Indian Army

India plans to transfer army-built body armour technology to global industry

Photo: Indian defence minister Rajnath Singh appreciating Major Anoop Mishra at the Army Technology event in New Delhi on Dec. 23, 2019.

By Ayaskant Das, Staff Writer

New Delhi: India plans to procure body armour developed by its army officer indigenously and is readying to identify a global industry to produce the bulletproof jackets, the process for which could begin in March, people with knowledge of the matter said today.

The Indian Army will come up with a Request for Information to find either a local or a global industry to transfer the technology for what’s been described as the world’s lightest full-body bulletproof suit, developed by an officer at the College of Military Engineering (CME) in Pune, Maharashtra.

The prototype of the indigenous body armour have successfully gone through field trials at the Army War College in Mhow, Madhya Pradesh recently, the people, mentioned earlier, said, requesting anonymity citing rules.

The technology for the bodysuit is ready for transfer. User trials will be conducted as per requirements of field formations of the army and the companies that respond to the RFI, they said.

Photo: Sarvatra Kavach bodysuit.

The suit has the capability to withstand 9-mm bullets fired using MP9 carbine from as close a range as five metres, sniper bullets fired from a close range of 10 metres, burst rounds of MP9 carbine and grenade splinters of 2-mm to 4-mm diameter from point blank range.

The technology for the suit has been developed by Major Anoop Mishra of the Indian Army, posted at present as an instructor at the CME, after 1.5 years spent on design, development, trials and testing.

A patent for the technology has been applied with the Delhi-based National Research Development Corporation (NRDC), while certification from the Bureau of Indian Standards and the US-based National Institute of Justice (NIJ) is awaited. The patent is likely to be issued by February, following which the Indian Army can transfer the technology to an industry for mass production.

The suit comprises a full-body soft armor, which is flexible and offers protection from the neck to ankle level, and a hard armor, which protects the chest, back and the sides laterally. The suit has been named ‘Sarvatra Kavach‘ for offering 360-degree protection to the human body against sniper bullets.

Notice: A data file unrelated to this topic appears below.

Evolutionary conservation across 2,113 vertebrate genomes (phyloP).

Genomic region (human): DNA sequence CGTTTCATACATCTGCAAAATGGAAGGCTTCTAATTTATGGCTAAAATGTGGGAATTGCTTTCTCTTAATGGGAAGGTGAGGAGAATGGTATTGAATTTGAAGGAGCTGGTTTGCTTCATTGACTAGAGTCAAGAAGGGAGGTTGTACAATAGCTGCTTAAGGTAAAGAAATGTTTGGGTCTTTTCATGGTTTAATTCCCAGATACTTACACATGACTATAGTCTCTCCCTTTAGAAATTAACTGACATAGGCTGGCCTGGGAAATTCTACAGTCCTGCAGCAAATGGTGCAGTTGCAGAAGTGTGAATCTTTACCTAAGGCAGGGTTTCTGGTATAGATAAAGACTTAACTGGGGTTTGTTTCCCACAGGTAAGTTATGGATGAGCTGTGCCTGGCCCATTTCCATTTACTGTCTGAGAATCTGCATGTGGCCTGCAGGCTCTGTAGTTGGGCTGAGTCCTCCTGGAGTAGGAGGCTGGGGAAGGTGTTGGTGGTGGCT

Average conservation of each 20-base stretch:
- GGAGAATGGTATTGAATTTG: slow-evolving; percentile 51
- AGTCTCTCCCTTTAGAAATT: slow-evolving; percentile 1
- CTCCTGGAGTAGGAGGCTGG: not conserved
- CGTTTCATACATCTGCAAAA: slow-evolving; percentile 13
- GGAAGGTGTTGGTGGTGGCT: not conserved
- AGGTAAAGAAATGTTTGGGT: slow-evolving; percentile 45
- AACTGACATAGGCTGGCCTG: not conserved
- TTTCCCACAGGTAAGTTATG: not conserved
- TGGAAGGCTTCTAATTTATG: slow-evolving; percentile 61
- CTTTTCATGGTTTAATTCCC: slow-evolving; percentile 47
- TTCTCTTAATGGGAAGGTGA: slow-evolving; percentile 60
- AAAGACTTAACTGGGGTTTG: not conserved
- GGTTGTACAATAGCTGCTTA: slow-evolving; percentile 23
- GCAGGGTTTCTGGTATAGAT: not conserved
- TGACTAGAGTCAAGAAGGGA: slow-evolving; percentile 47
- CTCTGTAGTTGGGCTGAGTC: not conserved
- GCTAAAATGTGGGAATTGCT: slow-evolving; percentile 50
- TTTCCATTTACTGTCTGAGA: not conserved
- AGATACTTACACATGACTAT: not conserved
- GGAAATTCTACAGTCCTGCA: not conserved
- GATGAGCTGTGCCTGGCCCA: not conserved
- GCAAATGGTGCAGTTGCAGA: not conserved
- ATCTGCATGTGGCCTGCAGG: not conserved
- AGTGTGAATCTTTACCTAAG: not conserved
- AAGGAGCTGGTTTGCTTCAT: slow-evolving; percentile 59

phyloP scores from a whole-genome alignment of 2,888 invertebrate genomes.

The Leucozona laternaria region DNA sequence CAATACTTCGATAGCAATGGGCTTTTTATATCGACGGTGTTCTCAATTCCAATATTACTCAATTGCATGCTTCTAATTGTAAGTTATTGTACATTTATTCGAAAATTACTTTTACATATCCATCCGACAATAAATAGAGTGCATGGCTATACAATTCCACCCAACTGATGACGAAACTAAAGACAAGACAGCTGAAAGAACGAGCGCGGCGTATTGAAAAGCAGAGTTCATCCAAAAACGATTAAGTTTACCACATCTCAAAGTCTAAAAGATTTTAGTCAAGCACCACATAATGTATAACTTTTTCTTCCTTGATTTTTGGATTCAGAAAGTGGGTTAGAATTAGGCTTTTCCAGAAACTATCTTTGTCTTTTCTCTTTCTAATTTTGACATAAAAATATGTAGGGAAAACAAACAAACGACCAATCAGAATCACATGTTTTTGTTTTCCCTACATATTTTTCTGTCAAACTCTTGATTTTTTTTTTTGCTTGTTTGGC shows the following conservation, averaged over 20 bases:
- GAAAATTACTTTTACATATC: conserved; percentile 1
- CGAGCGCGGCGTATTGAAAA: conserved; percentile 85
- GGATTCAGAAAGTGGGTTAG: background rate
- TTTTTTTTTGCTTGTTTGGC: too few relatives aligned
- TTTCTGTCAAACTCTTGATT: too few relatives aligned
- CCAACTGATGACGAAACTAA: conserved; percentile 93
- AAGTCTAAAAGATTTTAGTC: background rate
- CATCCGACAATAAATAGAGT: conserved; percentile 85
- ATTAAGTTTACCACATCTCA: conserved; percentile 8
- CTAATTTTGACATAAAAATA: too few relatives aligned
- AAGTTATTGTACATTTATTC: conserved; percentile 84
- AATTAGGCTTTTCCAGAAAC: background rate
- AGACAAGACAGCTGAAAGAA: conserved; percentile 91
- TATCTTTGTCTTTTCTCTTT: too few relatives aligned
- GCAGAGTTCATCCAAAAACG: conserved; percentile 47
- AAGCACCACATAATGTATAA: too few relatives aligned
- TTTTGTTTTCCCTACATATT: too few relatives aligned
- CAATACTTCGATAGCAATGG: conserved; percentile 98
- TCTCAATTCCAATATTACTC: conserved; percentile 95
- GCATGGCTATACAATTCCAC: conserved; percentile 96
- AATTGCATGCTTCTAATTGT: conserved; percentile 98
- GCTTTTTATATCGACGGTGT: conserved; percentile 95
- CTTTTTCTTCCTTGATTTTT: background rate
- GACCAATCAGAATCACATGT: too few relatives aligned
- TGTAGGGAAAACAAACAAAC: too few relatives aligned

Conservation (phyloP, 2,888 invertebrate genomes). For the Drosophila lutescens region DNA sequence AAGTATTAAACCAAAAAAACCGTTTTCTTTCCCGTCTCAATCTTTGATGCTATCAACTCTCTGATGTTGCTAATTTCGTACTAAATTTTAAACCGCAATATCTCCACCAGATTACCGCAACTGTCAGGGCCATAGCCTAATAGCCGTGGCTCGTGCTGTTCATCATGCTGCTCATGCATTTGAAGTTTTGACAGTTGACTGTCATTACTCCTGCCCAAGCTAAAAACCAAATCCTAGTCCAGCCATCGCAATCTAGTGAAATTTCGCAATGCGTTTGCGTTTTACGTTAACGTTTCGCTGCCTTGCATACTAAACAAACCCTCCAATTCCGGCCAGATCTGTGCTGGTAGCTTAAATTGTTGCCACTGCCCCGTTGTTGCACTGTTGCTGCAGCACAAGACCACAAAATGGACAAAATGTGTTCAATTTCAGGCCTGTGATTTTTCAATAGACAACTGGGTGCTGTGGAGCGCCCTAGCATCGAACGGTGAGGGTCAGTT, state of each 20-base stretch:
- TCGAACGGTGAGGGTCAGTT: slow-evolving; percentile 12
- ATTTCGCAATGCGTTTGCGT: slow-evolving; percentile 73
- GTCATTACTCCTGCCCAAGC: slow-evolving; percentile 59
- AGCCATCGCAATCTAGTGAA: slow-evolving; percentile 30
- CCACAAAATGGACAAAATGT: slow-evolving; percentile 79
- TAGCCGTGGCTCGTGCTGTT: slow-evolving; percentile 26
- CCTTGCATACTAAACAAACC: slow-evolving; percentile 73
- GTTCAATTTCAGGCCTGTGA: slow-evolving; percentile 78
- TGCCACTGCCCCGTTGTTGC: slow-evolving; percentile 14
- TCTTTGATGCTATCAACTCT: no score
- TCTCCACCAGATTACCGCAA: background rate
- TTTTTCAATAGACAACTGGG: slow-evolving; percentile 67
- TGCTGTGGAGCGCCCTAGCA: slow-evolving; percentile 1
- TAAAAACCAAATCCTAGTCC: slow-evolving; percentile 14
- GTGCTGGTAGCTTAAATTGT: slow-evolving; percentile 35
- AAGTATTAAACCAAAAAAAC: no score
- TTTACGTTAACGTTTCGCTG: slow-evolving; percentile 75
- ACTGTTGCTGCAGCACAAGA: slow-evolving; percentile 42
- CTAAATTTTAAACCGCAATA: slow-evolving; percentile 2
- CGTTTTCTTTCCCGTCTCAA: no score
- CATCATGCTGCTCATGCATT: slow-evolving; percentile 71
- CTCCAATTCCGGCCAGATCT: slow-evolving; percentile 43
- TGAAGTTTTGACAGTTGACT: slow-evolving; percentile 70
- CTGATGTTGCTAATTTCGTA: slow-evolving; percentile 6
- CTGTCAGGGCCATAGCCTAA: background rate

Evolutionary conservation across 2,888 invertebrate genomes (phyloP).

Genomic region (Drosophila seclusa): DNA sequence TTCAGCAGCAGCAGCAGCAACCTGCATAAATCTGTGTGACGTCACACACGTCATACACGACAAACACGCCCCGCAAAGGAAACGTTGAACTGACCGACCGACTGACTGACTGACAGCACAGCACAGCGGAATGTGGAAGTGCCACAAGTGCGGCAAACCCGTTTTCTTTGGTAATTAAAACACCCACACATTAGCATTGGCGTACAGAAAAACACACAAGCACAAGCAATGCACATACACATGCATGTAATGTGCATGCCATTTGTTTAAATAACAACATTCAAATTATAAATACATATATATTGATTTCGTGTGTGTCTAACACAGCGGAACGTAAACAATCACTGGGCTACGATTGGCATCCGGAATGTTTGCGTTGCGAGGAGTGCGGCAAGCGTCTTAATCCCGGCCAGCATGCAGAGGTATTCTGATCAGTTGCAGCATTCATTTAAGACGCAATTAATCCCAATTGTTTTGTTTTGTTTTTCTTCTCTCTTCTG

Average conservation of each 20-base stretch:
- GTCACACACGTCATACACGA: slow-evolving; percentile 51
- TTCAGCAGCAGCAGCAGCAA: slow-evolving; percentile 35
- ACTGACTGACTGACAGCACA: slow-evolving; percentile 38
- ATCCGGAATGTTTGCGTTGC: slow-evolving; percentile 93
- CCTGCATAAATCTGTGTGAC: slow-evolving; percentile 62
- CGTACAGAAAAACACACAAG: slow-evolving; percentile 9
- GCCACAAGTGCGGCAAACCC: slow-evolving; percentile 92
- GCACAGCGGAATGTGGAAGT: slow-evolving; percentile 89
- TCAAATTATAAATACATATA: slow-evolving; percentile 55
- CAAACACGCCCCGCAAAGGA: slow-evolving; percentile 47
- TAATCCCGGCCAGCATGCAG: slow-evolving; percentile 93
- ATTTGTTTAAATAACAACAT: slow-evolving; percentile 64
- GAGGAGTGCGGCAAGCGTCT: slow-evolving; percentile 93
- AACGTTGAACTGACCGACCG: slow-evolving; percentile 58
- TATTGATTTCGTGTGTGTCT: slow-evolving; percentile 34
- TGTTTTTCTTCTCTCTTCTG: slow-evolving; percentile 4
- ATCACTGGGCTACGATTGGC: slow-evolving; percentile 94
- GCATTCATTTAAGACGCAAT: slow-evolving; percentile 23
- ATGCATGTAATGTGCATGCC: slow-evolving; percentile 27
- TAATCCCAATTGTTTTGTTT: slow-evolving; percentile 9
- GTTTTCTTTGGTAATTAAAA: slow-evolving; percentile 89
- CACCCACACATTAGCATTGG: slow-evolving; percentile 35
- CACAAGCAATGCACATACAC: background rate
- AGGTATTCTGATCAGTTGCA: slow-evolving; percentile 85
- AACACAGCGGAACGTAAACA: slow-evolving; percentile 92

The hard armour has undergone successful tests at the Terminal Ballistics Research Laboratory (TBRL) in Chandigarh, while the full bodysuit has also been tested at the ballistics laboratory of the Bengaluru-based Tata Advanced Materials Limited (TAML).

“It can easily be rated as the best bulletproof bodysuit technology available internationally. The NATO-certified bodysuit confirms to NIJ Level III+ standards, weighs 19.8 kg and can only withstand AK-47 rounds shot at chest level,” Major Anoop Mishra told Defence.Capital over the phone.

“In Sarvatra Kavach, the hard armor confirms to NIJ Level IV standards and the soft armor confirms to NIJ Level III+ standards. The total weight of the bodysuit is just 14.5 kg. It can provide protection even against sniper bullets and is at least 25 per cent lighter than the best bulletproof bodysuits available internationally,” Mishra said.

Photo: Major Anoop Mishra of the Indian Army.

The best bulletproof jackets in use at present with the Indian Army confirm to NIJ Level III+ protection. No armed or paramilitary force across the globe at present boasts of a NIJ Level IV bulletproof bodysuits.

The material used in ‘Sarvatra Kavach’ is a composite fibre of boron nanotube and polyethylene that has been named ‘Dynam‘ by Major Anoop Mishra, its founder. The fibre is far less expensive than ‘Aramid‘, a synthetic fibre that has been in use since1974 by companies which supply bulletproof jackets to the US Army.

NIJ standards specify that dynamic trauma suffered by bulletproof gear while in operation should never exceed 43 mm keeping in view the physical stature of soldiers and Marines in the US.

Given the physical stature of soldiers drawn from the sub-continent, the Indian Army has set dynamic trauma standards at a maximum of 25 mm. The maximum dynamic trauma will never exceed 15 mm to 16 mm in the ‘Sarvatra Kavach’, people, mentioned earlier, said.

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